To make the most of the unseasonably warm weather that we’ve been enjoying lately, my beloved and I decided that a weekend trip to the countryside was in order.
And so it was that we made our way to Paarl. Although the town itself is somewhat similar to Luton in terms of loveliness, there are nonetheless two historically significant things about the area that make it worth the half hour or so trip from Stellenbosch.
While these points of interest may be symbolic of oppositional political forces, they have undoubtedly helped to shape South Africa and make it the country that it is today.
The first is the Taal (or ‘language’ in Afrikaans) Monument, which was erected on top of Paarl Mountain in 1975 to mark the town’s status as the birthplace of the official Afrikaans language movement.
This made it, at one time, as important a place of pilgrimage for nationalistic Afrikaners as the Voortrekker Monument in Pretoria, and is, interestingly, the only monument specifically dedicated to a language anywhere in the world.
The second point of interest, however, is the Groot Drakenstein Prison, formerly known as Victor Verster. It is here that Nelson Mandela stayed for two years in the warder’s cottage while negotiating the end of apartheid. He then walked free from incarceration for the first time in 27 years under the glare of the world’s media spotlight.
To mark the occasion, a wonderfully lifelike statue of Madiba raising his right fist in the ‘Viva ANC’ position was erected just before you get to the security barriers of this still-operational jail – and through which it is possible to glimpse the strangely familiar avenue that he walked down on that fateful day on 11 February, 1990.
The setting is quite odd in a way though. Surrounded by abundant vineyards, upmarket wine farms and hazy mountains, it’s not the usual place that you’d expect to find a prison, even one as famous as this – so much so, in fact, that we almost zoomed past it.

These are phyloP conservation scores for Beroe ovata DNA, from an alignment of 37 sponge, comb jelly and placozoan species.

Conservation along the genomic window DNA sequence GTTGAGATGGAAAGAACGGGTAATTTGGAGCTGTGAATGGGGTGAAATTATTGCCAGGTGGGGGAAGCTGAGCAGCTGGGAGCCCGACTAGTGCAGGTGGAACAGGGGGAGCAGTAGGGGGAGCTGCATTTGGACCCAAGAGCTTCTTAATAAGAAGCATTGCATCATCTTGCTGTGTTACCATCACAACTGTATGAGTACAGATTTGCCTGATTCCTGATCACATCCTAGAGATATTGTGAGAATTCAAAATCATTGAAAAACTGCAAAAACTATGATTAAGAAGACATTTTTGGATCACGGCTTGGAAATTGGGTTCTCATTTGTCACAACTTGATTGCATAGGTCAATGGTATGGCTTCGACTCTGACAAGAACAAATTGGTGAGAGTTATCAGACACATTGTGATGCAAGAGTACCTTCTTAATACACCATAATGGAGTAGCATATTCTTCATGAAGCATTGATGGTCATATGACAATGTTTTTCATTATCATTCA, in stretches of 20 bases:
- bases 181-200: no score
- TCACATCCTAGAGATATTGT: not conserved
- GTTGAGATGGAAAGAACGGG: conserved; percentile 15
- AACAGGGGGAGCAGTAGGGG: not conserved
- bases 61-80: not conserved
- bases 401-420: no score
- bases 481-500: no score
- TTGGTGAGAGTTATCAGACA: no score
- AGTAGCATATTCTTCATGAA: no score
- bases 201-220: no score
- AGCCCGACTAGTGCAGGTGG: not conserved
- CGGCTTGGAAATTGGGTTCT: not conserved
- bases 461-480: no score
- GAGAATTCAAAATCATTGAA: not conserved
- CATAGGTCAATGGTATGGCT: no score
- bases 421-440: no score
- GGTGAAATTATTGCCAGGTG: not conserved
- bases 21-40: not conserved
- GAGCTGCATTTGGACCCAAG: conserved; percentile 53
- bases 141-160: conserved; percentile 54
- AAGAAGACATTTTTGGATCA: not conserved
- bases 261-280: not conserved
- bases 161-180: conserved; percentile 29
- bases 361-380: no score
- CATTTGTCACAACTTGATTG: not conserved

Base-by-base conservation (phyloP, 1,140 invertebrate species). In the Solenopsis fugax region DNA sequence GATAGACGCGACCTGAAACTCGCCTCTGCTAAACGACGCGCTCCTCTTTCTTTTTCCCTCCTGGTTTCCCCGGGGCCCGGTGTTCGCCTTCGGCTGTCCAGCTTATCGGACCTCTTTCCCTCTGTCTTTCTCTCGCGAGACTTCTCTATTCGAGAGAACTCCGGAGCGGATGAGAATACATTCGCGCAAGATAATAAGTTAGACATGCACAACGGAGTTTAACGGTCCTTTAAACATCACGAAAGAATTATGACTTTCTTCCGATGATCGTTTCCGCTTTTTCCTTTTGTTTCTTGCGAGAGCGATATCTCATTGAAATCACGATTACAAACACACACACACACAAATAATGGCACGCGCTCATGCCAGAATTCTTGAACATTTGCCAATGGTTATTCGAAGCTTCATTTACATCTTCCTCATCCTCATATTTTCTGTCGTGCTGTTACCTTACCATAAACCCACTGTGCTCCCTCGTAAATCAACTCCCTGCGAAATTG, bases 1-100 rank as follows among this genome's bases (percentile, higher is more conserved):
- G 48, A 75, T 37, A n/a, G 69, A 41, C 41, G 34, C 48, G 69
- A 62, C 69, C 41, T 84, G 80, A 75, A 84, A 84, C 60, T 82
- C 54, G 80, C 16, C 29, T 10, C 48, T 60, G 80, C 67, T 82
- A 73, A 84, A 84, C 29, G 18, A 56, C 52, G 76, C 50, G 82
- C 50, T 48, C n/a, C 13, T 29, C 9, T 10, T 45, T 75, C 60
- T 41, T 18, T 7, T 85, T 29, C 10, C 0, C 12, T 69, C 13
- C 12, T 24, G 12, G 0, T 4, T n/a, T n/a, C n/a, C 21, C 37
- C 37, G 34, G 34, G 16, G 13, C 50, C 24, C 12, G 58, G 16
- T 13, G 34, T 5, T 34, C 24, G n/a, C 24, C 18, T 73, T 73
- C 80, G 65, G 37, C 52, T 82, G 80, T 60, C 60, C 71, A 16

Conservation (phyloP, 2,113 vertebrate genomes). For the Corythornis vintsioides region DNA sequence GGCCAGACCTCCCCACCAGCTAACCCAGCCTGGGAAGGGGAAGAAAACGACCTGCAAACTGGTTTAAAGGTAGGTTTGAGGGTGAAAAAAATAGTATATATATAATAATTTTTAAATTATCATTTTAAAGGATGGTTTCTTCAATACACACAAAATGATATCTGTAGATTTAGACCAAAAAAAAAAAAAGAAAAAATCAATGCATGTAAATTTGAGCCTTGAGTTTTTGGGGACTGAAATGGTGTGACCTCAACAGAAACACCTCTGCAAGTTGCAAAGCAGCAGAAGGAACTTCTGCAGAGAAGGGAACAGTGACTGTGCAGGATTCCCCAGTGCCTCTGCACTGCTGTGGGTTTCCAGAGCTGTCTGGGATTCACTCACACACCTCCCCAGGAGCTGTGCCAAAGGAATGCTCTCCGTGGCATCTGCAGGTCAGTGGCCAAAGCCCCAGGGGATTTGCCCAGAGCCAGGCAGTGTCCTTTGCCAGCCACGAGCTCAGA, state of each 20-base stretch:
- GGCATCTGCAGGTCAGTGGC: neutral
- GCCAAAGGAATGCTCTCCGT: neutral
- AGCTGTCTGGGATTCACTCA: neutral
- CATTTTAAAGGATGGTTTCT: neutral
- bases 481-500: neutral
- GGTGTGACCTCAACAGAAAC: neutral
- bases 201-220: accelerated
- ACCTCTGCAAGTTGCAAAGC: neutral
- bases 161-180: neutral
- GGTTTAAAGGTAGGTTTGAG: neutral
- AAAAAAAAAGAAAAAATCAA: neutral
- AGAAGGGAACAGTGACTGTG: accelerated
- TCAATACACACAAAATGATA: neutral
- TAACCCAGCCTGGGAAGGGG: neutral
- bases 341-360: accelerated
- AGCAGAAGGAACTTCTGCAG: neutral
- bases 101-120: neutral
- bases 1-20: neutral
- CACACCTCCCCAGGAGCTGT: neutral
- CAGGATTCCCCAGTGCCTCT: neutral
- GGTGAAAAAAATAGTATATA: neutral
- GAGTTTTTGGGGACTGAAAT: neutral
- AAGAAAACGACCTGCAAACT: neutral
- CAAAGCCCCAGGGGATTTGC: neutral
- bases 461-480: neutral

Anyway, back to the Taal Monument, which being positioned on top of a mountain with granite outcrops that allegedly gleam like pearls in the sunlight (Pearl – Paarl – get it?) affords truly excellent panoramic views.
On a good day – which luckily it was – you can see vast expanses of the Cape Winelands in one direction and the breath-taking sweep of Cape Peninsula and False Bay in the other.
Sitting outside the Monument’s coffee shop for lunch and soaking up the sun, we even got to see the always-magnificent Table Mountain shimmering in the distance, while little Cape gerbils kept their beady eyes on us as they scurried busily among the bushes.
The thing with the Taal Monument itself, however, is that, while its soaring, undulating spires may look magnificent from a distance, close up – and apologies to any of its fans out there – I found it to be a hideous, modernist carbuncle, as Prince Charles would say.
While I loved the symbolism built into it by architect Jan van Wijk, which is all about the rise and fall of different cultural and linguistic influences on the language, for me the abstract concepts were way better than the (literally) concrete reality.
The point is that Afrikaans eventually emerged as a language independent from Dutch, with which it still shares about 85% of its vocabulary, mainly through the interaction of the settlers, their slaves and the native KhoiKhoi.
As a result, it effectively became the language of the people, while Dutch – and later English – remained the language of officialdom and the elite. But changes started appearing between the two early on simply in order to enable communication.
For example, while the pastoralist Khoi-Khoi of the region initially communicated and traded with the Europeans using a simplified form of pidgin Dutch, by the 18th century, they had adopted it as their home language.